ThoughtWorks Technology Radar FAQ
Every six months or so, ThoughtWorks publishes it's Technology Radar. What started as an interesting experiment has turned into quite a notable publication, which gets lots of attention from our clients and other netizens.
As the radar has made more and more of a splash, we run into common questions about it - why it has the format it has and how we come up with it. So for the latest edition I thought it was time to come up with a FAQ.
photo: Evan Bottcher
Preparing a radar in Chennai, August 2012
What is the ThoughtWorks Technology Radar?
The radar is a document that sets out what we think is currently interesting in software development - the things that we think you should pay attention to and consider using in your projects. It's reflects the idiosyncratic opinion of a bunch of senior technologists based on our day-to-day work and experiences. While we think this is interesting, it should not be taken as a deep market analysis.
Who comes up with the radar?
The radar is written by the ThoughtWorks Technology Advisory Board, known as the TAB.
What is the TAB?
The TAB (Technology Advisory Board) is a group of twenty or so senior technologists at ThoughtWorks. The TAB meets roughly twice a year face-to-face and bi-weekly by phone. Our primary role is to be an advisory group for Rebecca Parsons, our CTO. The TAB acts as a broad body that can look at topics that affect technology and technologists at ThoughtWorks.
We build the radar at our face-to-face meetings. These meetings last about three days, about a day of which consists of laying out the radar. Other topics we might discuss include career paths for developers, reviewing the recruiting process for developers, how to grow our capability for new technologies, and our experiences with micro-service architectures.
Rebecca chooses the membership of the TAB based on forming a group that can represent as wide a range as possible of technology leaders within ThoughtWorks. The group has a global membership (which makes scheduling phone meetings a pain). Rebecca seeks advice from lots of people on who to have on the TAB, but the final choice is hers. The TAB shouldn't be seen as the top table of developers at ThoughtWorks, there are plenty of important developers that aren't on it, but a representative selection of the technology leadership.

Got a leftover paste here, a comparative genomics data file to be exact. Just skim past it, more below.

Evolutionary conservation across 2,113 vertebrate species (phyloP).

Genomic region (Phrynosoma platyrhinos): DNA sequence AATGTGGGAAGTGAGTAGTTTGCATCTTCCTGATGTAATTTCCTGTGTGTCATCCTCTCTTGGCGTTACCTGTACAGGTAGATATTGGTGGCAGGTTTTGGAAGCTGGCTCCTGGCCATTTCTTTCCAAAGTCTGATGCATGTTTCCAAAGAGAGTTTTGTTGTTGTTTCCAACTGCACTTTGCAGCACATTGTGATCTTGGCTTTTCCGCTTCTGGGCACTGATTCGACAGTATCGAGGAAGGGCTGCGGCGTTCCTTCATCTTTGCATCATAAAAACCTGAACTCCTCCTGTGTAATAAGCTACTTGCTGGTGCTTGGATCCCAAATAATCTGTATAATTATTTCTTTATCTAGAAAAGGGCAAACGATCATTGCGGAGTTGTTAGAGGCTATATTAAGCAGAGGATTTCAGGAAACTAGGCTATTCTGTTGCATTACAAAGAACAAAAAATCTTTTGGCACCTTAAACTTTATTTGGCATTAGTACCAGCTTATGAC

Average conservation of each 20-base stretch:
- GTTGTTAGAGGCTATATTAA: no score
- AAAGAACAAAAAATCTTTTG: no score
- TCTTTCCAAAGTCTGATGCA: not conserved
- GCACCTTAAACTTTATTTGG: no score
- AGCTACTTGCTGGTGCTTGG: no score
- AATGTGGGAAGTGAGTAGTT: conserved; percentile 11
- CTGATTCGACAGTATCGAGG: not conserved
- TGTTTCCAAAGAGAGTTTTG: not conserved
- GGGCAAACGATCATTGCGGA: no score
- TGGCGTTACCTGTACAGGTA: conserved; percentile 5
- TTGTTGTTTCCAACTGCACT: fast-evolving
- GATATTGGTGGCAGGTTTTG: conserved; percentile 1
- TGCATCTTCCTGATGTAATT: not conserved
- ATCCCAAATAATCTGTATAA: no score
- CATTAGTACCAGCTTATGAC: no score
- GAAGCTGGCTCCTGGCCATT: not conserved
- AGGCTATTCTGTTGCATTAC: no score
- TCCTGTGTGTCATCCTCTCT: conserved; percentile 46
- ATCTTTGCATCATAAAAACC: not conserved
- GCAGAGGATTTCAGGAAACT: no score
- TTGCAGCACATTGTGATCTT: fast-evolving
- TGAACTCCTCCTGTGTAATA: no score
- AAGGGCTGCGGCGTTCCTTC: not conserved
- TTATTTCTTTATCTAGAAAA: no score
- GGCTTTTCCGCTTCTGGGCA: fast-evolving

The TAB's membership changes over time, so each radar is chosen by a slightly different group of people to the prior one. Usually we see two or three people change between meetings, although there is no formal term of service.
What's the structure of the radar?
The radar is all about tracking interesting things, which we refer to as blips. We organize the blips onto the radar using two categorizing elements: the quadrants and the rings. The quadrants represent different kinds of blips. The rings indicate how "close" these blips are - what stage in an adoption life-cycle we think they should be in.
Writing the January 2011 radar in Chicago
What are the quadrants?
The quadrants are a crude categorization of the type of blips:
- Programming Languages and Frameworks. (This was just languages but we rolled frameworks into here with the October 2012 radar.)
- Tools which can be: components, such as databases, software development tools, such as versions control systems; or more generic categories of tools, such as the notion of polyglot persistance.
- Platforms are things that we build software on top of: mobile technologies like Android, virtual platforms like the JVM, or generic kinds of platforms like hybrid clouds
- Techniques include elements of a software development process, such as experience design; and ways of structuring software, such micro-services.
We don't make a big deal out of the quadrants - they are really just a way to break up the radar into topic areas. We don't think it's important which quadrant a blip goes into, unlike the rings - which generate a lot of discussion.
What are the rings?
The metaphor of a radar says that the closer a blip is to you, the sooner it will be on top of you. Like most metaphors, you can't take it too seriously, but there's an essential sense to it.
photo: Evan Bottcher
Our radar has four rings, which I'll describe starting from the middle.